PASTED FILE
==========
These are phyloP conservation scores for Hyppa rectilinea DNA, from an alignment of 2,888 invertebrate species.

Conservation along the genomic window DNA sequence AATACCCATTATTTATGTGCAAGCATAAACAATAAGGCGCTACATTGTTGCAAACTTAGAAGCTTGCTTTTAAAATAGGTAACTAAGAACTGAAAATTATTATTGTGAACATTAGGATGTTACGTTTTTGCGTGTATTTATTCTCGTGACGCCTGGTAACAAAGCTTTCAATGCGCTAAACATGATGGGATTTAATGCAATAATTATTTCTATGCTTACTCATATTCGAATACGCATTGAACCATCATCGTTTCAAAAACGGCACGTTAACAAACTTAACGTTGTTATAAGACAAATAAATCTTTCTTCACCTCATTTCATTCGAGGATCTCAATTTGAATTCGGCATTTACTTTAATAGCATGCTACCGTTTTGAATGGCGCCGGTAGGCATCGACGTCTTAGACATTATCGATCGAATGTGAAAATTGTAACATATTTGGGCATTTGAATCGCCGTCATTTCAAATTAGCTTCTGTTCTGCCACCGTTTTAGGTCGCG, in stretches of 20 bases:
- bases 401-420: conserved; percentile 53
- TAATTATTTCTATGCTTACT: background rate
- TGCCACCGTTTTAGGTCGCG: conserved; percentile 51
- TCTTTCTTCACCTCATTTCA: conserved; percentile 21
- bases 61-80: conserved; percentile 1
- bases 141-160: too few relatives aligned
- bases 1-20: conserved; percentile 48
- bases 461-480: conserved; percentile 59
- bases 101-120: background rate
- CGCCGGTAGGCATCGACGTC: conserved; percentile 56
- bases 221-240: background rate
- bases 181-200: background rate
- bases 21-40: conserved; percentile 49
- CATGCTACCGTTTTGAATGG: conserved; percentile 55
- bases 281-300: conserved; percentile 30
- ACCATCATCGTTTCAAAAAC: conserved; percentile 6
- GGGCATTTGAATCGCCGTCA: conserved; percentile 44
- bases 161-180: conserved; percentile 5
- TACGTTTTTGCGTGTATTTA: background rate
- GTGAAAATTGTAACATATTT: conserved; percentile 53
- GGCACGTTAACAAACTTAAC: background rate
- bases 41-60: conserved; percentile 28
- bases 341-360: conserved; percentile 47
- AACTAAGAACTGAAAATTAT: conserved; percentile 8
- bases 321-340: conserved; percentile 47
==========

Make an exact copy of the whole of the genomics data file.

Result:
These are phyloP conservation scores for Hyppa rectilinea DNA, from an alignment of 2,888 invertebrate species.

Conservation along the genomic window DNA sequence AATACCCATTATTTATGTGCAAGCATAAACAATAAGGCGCTACATTGTTGCAAACTTAGAAGCTTGCTTTTAAAATAGGTAACTAAGAACTGAAAATTATTATTGTGAACATTAGGATGTTACGTTTTTGCGTGTATTTATTCTCGTGACGCCTGGTAACAAAGCTTTCAATGCGCTAAACATGATGGGATTTAATGCAATAATTATTTCTATGCTTACTCATATTCGAATACGCATTGAACCATCATCGTTTCAAAAACGGCACGTTAACAAACTTAACGTTGTTATAAGACAAATAAATCTTTCTTCACCTCATTTCATTCGAGGATCTCAATTTGAATTCGGCATTTACTTTAATAGCATGCTACCGTTTTGAATGGCGCCGGTAGGCATCGACGTCTTAGACATTATCGATCGAATGTGAAAATTGTAACATATTTGGGCATTTGAATCGCCGTCATTTCAAATTAGCTTCTGTTCTGCCACCGTTTTAGGTCGCG, in stretches of 20 bases:
- bases 401-420: conserved; percentile 53
- TAATTATTTCTATGCTTACT: background rate
- TGCCACCGTTTTAGGTCGCG: conserved; percentile 51
- TCTTTCTTCACCTCATTTCA: conserved; percentile 21
- bases 61-80: conserved; percentile 1
- bases 141-160: too few relatives aligned
- bases 1-20: conserved; percentile 48
- bases 461-480: conserved; percentile 59
- bases 101-120: background rate
- CGCCGGTAGGCATCGACGTC: conserved; percentile 56
- bases 221-240: background rate
- bases 181-200: background rate
- bases 21-40: conserved; percentile 49
- CATGCTACCGTTTTGAATGG: conserved; percentile 55
- bases 281-300: conserved; percentile 30
- ACCATCATCGTTTCAAAAAC: conserved; percentile 6
- GGGCATTTGAATCGCCGTCA: conserved; percentile 44
- bases 161-180: conserved; percentile 5
- TACGTTTTTGCGTGTATTTA: background rate
- GTGAAAATTGTAACATATTT: conserved; percentile 53
- GGCACGTTAACAAACTTAAC: background rate
- bases 41-60: conserved; percentile 28
- bases 341-360: conserved; percentile 47
- AACTAAGAACTGAAAATTAT: conserved; percentile 8
- bases 321-340: conserved; percentile 47